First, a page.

SINGAPORE: Arsenal are already facing repercussions after one of their star players made critical comments about the treatment of the Uighur minority in China.
China’s state-run CCTV will no longer show a live broadcast of the match against Manchester City this weekend, despite Arsenal’s attempt to disassociate themselves from the remarks.
Instead, it will show a prerecorded game between Tottenham Hotspur, Arsenal’s local rivals, and Wolverhampton Wanderers.
This comes months after an NBA general manager’s defence of pro-democracy protesters in Hong Kong led to a backlash from China.
Arsenal will now look to see if the comments from Mesut Ozil will lead to further consequences.
In Instagram and Twitter posts, Ozil accused Muslims of staying silent over the mistreatment of the Uighurs, becoming one of the most prominent public figures to condemn Beijing on the issue.
“Korans are burned. Mosques are closed. Their schools are banned,” said the Muslim player, who is often seen praying on the field, “but the Muslim community is silent”.
The club responded with a post on Weibo, where it has more than 5 million followers, distancing itself from the player’s comments.
“The content published is all Ozil’s personal opinion,” the team said. “Arsenal have always adhered to the principle of not involving ourselves in politics.”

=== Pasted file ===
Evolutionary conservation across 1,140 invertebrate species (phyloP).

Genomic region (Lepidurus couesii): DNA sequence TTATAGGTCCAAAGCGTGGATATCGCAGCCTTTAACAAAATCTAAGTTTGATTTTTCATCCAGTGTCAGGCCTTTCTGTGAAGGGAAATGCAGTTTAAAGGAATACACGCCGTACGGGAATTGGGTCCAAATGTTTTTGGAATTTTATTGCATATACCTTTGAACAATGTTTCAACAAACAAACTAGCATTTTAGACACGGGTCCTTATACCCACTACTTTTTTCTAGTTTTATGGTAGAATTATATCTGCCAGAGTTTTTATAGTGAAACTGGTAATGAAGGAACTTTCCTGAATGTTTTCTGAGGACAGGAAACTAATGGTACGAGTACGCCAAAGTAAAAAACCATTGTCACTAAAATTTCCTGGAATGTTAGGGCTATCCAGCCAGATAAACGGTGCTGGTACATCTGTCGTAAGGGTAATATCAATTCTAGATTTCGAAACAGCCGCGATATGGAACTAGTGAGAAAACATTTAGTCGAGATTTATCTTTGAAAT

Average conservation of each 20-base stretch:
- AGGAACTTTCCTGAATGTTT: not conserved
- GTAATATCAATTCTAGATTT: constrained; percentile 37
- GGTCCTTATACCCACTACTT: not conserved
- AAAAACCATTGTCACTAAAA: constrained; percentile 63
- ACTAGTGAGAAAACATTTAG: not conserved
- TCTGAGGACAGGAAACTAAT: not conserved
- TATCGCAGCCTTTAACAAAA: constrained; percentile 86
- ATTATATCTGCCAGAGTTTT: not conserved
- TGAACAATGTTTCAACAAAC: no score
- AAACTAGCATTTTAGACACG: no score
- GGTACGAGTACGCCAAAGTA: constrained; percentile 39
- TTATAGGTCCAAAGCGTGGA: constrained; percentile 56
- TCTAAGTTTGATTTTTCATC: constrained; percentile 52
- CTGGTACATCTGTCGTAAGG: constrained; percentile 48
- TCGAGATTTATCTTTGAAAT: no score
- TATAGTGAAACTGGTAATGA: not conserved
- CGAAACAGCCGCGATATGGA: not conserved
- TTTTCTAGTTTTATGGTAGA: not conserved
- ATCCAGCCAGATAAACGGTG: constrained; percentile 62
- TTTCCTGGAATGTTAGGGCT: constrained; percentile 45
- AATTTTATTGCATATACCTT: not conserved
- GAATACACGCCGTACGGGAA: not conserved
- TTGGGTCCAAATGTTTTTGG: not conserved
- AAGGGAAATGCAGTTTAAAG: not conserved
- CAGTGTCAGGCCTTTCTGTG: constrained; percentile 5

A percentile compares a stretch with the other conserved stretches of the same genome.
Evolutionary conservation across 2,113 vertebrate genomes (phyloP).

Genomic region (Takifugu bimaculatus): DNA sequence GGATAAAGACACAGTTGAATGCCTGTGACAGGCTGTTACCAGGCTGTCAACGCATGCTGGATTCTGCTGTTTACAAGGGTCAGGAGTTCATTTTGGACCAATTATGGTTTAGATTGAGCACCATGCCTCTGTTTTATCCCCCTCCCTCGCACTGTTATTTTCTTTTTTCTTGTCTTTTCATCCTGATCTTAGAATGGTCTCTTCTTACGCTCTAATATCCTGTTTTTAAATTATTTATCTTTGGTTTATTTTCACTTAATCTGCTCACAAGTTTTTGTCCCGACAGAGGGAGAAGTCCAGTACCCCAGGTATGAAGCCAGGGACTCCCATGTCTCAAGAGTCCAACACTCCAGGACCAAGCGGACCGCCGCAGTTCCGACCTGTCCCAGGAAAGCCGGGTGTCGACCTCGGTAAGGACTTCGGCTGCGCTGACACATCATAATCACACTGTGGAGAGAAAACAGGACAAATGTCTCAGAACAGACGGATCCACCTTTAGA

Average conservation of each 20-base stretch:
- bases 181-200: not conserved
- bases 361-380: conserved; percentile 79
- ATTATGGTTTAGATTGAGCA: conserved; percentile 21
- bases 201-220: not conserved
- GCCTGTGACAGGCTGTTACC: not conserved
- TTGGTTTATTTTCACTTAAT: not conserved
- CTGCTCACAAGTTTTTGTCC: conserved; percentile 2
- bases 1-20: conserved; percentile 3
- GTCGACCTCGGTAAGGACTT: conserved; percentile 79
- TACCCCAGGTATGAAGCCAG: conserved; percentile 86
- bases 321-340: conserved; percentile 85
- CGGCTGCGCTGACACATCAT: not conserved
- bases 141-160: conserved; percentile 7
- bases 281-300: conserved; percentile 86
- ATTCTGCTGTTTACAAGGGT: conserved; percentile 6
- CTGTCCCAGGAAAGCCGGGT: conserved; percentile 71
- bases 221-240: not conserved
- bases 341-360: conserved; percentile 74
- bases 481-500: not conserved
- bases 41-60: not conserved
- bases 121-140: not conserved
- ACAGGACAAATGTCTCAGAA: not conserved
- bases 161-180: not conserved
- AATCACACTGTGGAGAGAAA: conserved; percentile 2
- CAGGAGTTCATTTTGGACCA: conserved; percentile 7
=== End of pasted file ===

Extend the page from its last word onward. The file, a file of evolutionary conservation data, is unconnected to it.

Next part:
Arsenal may have been attempting to protect themselves from any bitter response from China, a country with at least 187 million football fans, based on Nielsen estimates.
The Gunners, who also operate a sports bar and restaurant in China, announced plans in early 2019 to expand their chain as they seek to grow their fanbase in the region.
A United Nations assessment said tens of thousands to “upwards of 1 million” Uighurs have been detained in China, although the government says it’s fighting separatism and religious extremism.
China blacked out some NBA games in October after Houston Rockets’ General Manager Daryl Morey posted a tweet in support of pro-democracy demonstrators in Hong Kong.
He deleted the message, but China took umbrage and NBA’s sponsors in the country cut ties with the league.
Arsenal’s response mirrors the post by the basketball team’s billionaire owner Tilman Fertitta.
More recently, Chinese video-sharing app TikTok suspended, and then later restored, the account of a user after she posted viral videos critical of the Chinese government’s actions in Xinjiang.